Global Economy

World leaders face dilemma: Deal with Donald Trump or hang on for Joe Biden


WASHINGTON: America’s allies and rivals face a tough choice as Donald Trump trails in polls ahead of November’s presidential election: Wait to see if he loses to presumptive Democratic candidate Joe Biden, or cut deals now to avoid negotiating with an emboldened second-term Trump.

The president addressed that dilemma himself in a tweet celebrating the release of an American prisoner, Michael White, from Iran earlier this month. “Don’t wait until after US Election to make the Big deal,” Trump wrote. “I’m going to win. You’ll make a better deal now!”

The administration wielded the same warnings when pressing the World Health Organization during the global Covid-19 pandemic for changes in order to get American funding flowing again, according to a person familiar with the discussions.

The demand was the same, the person said: commit to reforms aimed at improving transparency and eradicating a perceived bias toward China, or expect to make more painful concessions if Trump is re-elected.

German Chancellor Angela Merkel may already have tasted the risks of snubbing the White House. Days after she refused Trump’s invitation to a G-7 summit he wanted to hold outside Washington this month, the administration announced plans to withdraw a quarter of US troops currently stationed in Germany. Trump said he made that call because Germany still wasn’t on track to meet its commitment as a North Atlantic Treaty Organization member to spend 2% of gross domestic product on defence by 2024.

Merkel, meanwhile, attributed her refusal to come to the US to the pandemic, saying it was too early for an in-person meeting like the one Trump proposed. For the time being, countries appear to be holding off on deals with the Trump administration, or sticking to their guns in case a Biden administration softens the American stance.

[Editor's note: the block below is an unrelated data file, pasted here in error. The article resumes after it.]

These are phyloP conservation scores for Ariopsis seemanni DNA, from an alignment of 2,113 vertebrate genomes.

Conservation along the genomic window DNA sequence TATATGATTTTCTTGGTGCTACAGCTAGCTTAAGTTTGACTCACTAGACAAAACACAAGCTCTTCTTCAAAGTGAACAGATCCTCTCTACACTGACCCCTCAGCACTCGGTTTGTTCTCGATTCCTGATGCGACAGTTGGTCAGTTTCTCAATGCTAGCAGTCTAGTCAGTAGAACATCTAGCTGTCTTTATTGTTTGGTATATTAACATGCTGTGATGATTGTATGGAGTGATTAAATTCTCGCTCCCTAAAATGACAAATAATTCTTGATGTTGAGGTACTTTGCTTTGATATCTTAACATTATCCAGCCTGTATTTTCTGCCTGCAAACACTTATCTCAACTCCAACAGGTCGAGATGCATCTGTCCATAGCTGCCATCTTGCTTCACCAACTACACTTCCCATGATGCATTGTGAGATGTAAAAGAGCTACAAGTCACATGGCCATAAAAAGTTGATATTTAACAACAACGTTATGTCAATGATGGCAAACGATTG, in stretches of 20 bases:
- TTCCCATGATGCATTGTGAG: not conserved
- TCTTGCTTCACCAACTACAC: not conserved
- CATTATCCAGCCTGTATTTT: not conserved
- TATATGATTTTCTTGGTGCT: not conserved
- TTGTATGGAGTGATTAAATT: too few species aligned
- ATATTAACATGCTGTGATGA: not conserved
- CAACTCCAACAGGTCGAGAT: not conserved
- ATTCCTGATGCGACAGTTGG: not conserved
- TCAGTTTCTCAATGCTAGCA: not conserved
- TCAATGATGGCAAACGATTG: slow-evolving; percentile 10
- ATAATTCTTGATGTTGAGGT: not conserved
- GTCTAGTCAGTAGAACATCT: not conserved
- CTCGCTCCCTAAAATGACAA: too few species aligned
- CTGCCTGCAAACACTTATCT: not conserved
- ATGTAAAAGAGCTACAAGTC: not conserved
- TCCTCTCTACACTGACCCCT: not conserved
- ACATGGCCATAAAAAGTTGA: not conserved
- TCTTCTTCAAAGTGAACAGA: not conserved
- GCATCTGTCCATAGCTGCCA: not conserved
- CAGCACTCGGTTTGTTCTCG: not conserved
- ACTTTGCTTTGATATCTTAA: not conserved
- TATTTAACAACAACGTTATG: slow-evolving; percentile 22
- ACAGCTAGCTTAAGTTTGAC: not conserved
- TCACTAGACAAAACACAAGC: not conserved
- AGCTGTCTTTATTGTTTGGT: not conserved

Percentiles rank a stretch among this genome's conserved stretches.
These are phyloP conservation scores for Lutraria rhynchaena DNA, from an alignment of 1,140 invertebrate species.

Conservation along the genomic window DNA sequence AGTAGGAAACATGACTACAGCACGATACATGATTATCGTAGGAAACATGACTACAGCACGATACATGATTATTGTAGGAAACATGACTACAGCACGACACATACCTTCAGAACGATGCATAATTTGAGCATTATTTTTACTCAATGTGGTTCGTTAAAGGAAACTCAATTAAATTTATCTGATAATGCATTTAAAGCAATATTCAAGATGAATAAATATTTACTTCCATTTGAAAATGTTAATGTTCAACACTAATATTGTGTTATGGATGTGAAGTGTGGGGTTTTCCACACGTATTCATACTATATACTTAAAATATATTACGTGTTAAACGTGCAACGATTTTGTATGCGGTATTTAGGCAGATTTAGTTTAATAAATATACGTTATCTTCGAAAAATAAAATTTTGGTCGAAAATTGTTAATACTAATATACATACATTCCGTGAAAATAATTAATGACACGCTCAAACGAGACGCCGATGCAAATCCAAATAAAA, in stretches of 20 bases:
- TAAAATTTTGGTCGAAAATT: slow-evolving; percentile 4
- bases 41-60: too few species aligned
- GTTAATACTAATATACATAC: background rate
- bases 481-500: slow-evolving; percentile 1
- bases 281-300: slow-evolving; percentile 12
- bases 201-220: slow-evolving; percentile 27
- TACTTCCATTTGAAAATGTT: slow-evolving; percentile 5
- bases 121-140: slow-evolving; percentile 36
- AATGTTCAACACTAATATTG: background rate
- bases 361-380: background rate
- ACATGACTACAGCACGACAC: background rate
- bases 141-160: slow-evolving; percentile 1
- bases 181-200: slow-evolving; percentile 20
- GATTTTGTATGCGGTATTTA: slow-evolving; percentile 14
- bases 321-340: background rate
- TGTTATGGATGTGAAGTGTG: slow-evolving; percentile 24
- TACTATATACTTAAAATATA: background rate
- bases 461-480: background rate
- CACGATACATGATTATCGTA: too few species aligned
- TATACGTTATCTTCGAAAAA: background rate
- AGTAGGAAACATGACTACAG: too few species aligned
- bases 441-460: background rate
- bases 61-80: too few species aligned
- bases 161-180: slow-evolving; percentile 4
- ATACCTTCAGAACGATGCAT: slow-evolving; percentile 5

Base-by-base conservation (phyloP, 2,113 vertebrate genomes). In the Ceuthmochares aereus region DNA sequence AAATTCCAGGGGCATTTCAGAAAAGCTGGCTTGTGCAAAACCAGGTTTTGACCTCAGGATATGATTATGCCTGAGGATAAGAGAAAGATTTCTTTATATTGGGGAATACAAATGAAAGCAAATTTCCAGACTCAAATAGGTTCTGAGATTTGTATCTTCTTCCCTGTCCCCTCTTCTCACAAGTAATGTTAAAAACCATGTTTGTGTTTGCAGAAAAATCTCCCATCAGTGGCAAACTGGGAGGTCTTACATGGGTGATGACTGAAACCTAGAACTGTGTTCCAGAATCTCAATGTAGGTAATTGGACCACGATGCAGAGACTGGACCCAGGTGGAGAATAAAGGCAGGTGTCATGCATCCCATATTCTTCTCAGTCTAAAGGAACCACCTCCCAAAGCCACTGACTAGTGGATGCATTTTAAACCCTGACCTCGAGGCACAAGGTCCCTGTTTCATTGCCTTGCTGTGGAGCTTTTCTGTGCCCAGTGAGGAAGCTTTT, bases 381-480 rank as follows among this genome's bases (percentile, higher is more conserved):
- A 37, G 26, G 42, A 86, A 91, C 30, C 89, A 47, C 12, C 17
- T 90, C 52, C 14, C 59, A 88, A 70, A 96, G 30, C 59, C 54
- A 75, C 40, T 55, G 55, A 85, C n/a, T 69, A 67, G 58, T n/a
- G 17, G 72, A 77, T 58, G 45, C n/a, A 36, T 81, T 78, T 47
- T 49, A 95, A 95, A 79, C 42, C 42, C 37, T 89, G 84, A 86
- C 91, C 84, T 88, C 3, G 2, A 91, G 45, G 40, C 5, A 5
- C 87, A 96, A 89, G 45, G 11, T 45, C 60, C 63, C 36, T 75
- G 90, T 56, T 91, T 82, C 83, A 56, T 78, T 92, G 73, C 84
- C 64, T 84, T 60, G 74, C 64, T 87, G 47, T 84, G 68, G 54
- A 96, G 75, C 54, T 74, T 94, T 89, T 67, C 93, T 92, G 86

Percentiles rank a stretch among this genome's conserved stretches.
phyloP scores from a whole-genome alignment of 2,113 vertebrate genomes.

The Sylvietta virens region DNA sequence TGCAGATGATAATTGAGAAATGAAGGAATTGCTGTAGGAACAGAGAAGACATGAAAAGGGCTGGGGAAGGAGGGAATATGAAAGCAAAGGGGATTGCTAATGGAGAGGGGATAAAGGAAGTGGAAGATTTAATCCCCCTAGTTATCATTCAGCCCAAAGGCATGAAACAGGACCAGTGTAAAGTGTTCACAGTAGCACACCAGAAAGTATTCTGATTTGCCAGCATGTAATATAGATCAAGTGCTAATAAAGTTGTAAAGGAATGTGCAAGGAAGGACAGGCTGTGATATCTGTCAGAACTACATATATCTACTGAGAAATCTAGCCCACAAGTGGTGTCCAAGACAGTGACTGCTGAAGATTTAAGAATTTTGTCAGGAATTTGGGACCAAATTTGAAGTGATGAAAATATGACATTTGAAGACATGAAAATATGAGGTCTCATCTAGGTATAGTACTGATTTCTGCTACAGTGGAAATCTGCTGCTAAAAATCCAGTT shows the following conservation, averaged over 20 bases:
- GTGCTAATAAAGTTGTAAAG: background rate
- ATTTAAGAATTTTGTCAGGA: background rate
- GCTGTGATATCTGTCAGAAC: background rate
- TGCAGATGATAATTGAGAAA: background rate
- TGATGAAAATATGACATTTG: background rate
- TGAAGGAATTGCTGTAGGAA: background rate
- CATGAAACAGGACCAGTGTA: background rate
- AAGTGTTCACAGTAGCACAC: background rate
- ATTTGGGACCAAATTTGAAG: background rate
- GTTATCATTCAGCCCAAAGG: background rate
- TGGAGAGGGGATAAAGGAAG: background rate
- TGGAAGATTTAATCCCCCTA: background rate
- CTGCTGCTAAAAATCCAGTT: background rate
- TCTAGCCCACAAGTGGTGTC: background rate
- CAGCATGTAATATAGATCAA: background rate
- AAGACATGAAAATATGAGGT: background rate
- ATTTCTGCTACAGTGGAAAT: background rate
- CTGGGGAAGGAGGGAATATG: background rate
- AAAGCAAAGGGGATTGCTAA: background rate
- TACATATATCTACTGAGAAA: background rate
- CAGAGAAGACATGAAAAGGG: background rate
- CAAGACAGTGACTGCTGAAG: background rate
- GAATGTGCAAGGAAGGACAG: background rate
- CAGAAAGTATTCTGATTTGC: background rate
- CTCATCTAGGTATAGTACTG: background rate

South Korea, for example, is still resisting US demands to pay far more to host the 28,000 US troops stationed on the peninsula, while several European countries are vowing to move ahead with plans to tax tech companies despite a US threat to retaliate with tariffs.

“A lot of countries in Europe and Asia will hide behind Covid-19 and hit the pause button, saying it is too difficult to do business as usual,” says John Chipman, directorgeneral of the International Institute for Strategic Studies, a London-based think tank. With the pandemic unlikely to really wind down before October, that time scale dovetails with the US election.

The Trump administration’s domestic response to the coronavirus and recent anti-racism protests may also see foreign capitals choose to wait.

Trump’s defence secretary and chairman of the joint chiefs of staff both issued statements this month committing to protecting the US Constitution, thinly veiled rebukes to the president’s ideas of assuming federal control to impose order by force.





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